Having said that, I do get why people would be disappointed that a Black actress isn’t more prominently featured.

      • Sixer says:

        Sanders – just to say that I think you pretty much have it right. The liberation movements in the UK in the 70s were movements to defend post-colonial minority immigrant populations. It would appear strange today, as much to Brits as Americans, but that’s how it was then.

        Another link to a very simple explanation of the situation from the site I posted below.

        Like I say, I will be truly upset if no character in this show represents the many, many influential black women activists of the time, but the inclusion of Pinto IN ITSELF is neither inaccurate nor erasing.

        I don’t think people are doing it on this thread but it is bloody annoying when Americans themselves erase everyone else’s struggles and experiences because it doesn’t match theirs. It’s a frequent occurrence.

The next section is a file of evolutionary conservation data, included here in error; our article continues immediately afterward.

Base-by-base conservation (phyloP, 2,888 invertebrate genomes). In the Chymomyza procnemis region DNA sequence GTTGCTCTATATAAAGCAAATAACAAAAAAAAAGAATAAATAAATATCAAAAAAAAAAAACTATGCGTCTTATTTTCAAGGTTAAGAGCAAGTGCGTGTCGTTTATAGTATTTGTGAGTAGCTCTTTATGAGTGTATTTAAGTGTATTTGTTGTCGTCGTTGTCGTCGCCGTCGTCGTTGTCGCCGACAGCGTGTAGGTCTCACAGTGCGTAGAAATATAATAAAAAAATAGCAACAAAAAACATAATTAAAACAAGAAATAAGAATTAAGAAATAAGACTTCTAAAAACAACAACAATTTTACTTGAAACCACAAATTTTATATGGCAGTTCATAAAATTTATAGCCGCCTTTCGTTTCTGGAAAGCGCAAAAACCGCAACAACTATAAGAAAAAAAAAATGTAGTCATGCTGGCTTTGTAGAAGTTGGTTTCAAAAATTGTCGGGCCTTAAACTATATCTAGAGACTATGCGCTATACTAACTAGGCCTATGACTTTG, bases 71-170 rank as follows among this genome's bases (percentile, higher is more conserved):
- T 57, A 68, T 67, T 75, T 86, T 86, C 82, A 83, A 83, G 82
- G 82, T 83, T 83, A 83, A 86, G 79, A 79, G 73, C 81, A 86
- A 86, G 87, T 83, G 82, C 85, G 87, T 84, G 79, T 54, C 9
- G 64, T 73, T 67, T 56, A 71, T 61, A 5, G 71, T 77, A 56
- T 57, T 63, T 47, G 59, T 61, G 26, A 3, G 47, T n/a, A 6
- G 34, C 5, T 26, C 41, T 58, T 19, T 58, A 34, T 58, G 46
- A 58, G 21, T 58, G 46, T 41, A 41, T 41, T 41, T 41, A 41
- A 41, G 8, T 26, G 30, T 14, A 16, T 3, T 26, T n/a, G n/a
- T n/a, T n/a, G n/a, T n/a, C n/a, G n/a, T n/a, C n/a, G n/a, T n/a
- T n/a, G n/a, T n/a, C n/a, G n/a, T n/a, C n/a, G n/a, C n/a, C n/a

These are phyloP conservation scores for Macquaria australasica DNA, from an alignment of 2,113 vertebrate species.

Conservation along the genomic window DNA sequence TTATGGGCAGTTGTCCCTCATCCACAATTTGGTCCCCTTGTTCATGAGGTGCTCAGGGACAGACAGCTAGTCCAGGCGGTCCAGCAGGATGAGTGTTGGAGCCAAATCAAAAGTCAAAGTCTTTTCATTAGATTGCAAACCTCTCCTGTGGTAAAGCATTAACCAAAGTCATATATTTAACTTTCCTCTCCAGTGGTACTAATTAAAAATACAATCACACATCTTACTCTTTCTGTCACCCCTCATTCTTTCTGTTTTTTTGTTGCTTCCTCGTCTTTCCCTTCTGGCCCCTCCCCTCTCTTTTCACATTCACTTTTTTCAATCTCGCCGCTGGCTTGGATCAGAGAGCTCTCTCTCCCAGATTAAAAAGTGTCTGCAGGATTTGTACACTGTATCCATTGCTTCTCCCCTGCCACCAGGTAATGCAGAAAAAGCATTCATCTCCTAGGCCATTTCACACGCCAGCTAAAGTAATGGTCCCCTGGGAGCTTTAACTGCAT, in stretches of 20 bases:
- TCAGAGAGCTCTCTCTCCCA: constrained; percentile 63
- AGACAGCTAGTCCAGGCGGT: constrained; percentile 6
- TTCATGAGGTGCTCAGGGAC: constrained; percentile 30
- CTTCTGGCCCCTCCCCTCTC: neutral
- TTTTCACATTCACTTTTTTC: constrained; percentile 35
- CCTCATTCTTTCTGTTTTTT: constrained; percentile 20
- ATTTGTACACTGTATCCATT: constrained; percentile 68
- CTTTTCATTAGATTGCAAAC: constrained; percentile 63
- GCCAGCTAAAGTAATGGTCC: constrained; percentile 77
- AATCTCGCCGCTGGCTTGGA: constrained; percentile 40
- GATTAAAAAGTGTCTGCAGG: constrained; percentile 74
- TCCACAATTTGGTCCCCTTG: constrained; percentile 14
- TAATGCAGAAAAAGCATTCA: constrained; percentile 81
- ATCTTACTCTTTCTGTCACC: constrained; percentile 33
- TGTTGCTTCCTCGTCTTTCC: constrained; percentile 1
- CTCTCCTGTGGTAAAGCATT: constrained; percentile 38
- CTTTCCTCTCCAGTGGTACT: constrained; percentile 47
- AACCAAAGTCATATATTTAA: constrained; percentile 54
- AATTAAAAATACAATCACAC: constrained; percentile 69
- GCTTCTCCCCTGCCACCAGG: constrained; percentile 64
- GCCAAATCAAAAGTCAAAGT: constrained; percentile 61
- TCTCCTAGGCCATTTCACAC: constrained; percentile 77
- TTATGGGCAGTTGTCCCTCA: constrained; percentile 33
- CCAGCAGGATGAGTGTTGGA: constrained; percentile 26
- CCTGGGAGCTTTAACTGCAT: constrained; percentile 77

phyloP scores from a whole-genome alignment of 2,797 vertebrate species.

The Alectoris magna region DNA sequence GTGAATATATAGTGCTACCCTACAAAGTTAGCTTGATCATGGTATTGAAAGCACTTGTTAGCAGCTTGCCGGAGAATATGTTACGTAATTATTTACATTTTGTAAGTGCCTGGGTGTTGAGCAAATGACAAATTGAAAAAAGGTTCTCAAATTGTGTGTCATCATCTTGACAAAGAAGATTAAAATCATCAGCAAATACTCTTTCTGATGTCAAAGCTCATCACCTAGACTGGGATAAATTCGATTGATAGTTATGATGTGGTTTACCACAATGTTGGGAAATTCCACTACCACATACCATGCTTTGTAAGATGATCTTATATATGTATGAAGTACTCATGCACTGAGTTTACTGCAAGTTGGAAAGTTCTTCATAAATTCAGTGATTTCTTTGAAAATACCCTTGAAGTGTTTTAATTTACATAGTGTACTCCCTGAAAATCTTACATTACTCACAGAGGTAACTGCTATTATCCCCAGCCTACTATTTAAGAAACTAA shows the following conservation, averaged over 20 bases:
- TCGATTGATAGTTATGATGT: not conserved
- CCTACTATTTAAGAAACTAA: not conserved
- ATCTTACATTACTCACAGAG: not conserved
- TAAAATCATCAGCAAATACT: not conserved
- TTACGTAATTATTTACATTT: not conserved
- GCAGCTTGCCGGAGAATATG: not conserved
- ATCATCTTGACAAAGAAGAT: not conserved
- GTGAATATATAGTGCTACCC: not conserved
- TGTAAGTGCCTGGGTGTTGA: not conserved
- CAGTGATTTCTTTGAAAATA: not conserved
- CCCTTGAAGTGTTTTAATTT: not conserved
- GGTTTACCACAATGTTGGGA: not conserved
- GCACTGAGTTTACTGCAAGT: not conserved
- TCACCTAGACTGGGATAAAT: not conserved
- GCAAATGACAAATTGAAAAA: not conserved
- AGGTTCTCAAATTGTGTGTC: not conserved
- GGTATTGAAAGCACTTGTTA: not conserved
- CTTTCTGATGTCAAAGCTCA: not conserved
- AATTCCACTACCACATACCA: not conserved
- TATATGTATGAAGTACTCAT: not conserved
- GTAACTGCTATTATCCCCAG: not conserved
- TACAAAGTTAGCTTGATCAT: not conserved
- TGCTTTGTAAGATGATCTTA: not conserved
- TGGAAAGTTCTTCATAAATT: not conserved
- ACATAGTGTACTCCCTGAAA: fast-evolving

• sanders says:

        thanks Sixer. Great to read your input about this topic.

        I personally would’ve preferred the romance angle be ditched and replaced by black and Indian women as leads. That would have been far more interesting.

  2. KJA says:

    There’s a concept of ‘political blackness’ in Britain-I first came across it when I started university. Basically marginalised and ‘ethnic minority’ groups were all placed under, and took on, the category of black as a political and social identity from what I understood. As a black woman I personally disagree with political blackness, and from my time at uni, and talking to people in student politics it seems to be something that few agree with anymore, at least at my uni